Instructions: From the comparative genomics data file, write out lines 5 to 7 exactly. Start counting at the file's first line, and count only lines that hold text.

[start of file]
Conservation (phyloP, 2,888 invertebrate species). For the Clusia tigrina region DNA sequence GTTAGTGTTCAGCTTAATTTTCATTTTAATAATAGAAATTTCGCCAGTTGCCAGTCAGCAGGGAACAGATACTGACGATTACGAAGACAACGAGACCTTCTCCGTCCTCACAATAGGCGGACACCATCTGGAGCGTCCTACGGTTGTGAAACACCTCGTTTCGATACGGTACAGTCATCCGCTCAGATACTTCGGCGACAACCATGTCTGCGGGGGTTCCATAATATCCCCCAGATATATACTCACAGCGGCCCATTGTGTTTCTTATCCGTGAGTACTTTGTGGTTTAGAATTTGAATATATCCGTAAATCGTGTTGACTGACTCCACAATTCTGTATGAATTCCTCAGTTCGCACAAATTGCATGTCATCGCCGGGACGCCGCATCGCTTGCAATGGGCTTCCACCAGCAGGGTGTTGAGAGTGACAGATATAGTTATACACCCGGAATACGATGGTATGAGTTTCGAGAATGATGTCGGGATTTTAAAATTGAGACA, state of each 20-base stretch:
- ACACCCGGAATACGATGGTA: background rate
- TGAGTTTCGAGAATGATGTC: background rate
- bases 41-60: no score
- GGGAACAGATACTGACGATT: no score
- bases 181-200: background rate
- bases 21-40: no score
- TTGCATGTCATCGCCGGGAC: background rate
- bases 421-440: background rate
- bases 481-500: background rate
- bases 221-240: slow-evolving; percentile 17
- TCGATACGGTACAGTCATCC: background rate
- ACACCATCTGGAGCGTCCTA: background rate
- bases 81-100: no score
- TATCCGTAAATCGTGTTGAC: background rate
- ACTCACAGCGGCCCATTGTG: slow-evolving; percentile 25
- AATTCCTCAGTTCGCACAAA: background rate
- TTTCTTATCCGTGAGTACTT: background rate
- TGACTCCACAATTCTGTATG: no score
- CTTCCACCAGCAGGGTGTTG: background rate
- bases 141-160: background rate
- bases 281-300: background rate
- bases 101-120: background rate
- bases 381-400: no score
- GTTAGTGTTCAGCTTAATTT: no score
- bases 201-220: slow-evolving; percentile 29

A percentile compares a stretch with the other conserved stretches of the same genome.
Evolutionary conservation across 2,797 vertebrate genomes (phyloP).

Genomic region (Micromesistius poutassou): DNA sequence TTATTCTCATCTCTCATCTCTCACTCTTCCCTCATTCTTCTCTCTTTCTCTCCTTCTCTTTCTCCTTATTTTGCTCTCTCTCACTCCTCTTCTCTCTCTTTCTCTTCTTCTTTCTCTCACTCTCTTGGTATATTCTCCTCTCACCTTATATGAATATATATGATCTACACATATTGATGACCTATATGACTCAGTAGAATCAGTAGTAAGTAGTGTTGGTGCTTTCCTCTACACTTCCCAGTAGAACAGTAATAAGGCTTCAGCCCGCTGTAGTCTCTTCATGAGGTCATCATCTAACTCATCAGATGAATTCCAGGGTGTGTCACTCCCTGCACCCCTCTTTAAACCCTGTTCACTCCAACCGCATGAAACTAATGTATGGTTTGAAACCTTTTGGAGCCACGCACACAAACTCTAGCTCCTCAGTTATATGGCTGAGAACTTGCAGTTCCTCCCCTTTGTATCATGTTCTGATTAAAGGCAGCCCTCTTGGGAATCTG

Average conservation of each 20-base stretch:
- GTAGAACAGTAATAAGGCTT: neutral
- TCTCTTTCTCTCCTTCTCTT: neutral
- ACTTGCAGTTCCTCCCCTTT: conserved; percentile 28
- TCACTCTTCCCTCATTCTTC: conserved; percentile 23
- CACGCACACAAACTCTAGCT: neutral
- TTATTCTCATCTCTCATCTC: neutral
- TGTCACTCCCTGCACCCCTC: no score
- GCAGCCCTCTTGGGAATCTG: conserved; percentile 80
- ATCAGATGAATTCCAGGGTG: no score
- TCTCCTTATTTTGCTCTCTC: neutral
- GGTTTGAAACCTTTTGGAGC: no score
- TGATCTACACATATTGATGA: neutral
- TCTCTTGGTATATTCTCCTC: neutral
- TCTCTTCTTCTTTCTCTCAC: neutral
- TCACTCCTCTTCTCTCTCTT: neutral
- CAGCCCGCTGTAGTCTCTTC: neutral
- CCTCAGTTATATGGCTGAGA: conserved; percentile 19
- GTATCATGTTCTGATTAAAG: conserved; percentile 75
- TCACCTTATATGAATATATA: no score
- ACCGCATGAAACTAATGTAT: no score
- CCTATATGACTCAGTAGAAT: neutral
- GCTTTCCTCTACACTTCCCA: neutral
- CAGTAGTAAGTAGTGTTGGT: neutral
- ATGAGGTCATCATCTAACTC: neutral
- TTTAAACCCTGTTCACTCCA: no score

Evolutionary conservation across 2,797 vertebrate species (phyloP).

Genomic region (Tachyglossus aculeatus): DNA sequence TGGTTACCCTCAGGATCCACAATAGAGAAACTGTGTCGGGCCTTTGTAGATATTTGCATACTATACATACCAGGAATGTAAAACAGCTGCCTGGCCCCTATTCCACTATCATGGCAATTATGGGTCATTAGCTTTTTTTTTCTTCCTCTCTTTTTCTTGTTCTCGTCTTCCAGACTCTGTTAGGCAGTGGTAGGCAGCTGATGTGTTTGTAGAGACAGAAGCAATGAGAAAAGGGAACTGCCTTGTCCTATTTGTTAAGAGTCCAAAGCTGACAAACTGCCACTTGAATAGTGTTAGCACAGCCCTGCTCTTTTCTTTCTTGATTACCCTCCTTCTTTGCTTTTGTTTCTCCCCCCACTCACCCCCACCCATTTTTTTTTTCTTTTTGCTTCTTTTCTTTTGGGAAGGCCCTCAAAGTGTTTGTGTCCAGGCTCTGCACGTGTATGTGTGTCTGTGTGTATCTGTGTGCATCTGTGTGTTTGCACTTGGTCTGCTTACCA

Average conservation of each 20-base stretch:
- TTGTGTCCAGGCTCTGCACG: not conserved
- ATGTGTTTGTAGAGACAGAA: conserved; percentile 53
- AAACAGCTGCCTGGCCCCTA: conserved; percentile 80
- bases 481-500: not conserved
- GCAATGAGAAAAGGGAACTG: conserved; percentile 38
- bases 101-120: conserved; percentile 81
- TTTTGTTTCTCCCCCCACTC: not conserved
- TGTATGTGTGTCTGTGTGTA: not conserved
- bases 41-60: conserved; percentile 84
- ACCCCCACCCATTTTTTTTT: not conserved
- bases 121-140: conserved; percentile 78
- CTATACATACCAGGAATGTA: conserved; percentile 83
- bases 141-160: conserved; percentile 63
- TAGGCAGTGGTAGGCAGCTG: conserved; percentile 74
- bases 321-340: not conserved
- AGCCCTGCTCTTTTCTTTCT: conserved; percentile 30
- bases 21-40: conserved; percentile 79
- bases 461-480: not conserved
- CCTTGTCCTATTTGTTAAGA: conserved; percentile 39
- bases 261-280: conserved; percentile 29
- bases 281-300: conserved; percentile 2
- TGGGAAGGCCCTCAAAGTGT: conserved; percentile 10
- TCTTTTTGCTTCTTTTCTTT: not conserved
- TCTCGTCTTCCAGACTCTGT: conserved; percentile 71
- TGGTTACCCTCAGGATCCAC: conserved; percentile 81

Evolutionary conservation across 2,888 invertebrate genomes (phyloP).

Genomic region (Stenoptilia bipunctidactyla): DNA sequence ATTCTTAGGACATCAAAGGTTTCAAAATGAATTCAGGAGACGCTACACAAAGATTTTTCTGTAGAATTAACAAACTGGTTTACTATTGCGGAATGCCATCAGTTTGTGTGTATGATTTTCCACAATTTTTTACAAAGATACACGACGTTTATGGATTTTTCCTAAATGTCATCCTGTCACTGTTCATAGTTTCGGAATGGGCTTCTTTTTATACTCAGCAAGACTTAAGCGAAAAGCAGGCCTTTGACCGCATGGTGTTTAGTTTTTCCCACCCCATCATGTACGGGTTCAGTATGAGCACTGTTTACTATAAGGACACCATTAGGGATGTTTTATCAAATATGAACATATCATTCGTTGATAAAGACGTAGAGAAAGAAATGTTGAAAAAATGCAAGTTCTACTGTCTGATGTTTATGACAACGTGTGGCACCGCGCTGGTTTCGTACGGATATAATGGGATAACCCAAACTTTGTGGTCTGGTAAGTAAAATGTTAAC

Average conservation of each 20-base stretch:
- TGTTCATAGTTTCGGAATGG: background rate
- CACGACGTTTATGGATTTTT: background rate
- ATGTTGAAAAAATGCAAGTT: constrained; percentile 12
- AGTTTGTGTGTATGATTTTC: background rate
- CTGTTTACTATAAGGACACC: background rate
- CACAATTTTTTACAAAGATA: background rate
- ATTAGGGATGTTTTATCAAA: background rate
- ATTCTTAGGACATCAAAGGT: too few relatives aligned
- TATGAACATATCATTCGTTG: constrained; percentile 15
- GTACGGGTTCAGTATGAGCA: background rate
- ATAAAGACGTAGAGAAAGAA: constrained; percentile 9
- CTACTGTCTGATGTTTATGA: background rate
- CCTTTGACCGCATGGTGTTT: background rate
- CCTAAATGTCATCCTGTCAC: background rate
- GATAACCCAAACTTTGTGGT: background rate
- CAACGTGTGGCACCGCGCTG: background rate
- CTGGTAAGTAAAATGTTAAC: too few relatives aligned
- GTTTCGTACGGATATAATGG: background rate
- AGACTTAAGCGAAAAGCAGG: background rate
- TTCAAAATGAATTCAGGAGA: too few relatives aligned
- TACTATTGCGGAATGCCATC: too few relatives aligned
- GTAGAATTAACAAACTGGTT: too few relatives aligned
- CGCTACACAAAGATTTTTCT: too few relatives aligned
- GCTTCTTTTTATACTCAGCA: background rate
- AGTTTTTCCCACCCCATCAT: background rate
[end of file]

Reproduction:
- GGGAACAGATACTGACGATT: no score
- bases 181-200: background rate
- bases 21-40: no score